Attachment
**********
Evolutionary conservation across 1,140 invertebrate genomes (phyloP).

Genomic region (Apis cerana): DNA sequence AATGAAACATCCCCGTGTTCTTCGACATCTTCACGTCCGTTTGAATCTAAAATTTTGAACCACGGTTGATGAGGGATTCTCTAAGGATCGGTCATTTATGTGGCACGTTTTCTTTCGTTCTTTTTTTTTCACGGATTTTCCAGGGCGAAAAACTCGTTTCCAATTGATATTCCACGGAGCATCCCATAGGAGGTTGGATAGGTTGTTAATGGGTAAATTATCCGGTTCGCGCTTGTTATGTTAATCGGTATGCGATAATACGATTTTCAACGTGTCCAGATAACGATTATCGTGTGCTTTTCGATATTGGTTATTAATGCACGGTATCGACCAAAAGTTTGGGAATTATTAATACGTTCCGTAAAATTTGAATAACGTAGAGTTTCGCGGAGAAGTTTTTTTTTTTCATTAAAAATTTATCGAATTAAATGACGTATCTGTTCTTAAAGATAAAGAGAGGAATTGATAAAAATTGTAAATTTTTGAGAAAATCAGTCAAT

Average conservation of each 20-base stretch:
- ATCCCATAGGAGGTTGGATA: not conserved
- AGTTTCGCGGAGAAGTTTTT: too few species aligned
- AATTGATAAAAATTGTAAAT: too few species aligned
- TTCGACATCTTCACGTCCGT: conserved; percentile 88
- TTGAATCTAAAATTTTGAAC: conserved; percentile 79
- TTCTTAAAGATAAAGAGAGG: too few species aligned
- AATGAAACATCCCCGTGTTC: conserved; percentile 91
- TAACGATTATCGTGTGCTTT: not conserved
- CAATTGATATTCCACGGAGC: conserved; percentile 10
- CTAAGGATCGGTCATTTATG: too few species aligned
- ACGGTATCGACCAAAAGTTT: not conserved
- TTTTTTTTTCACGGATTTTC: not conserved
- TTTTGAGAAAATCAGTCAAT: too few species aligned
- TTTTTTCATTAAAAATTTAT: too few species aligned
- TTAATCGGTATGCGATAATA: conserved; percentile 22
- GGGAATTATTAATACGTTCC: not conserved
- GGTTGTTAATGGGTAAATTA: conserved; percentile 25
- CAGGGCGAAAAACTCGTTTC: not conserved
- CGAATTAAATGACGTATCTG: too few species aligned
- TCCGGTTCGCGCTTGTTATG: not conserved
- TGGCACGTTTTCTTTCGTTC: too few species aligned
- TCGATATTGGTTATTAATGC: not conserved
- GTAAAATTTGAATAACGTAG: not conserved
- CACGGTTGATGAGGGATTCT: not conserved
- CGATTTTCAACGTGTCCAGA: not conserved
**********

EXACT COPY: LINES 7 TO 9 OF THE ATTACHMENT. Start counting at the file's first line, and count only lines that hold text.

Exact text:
- TTCGACATCTTCACGTCCGT: conserved; percentile 88
- TTGAATCTAAAATTTTGAAC: conserved; percentile 79
- TTCTTAAAGATAAAGAGAGG: too few species aligned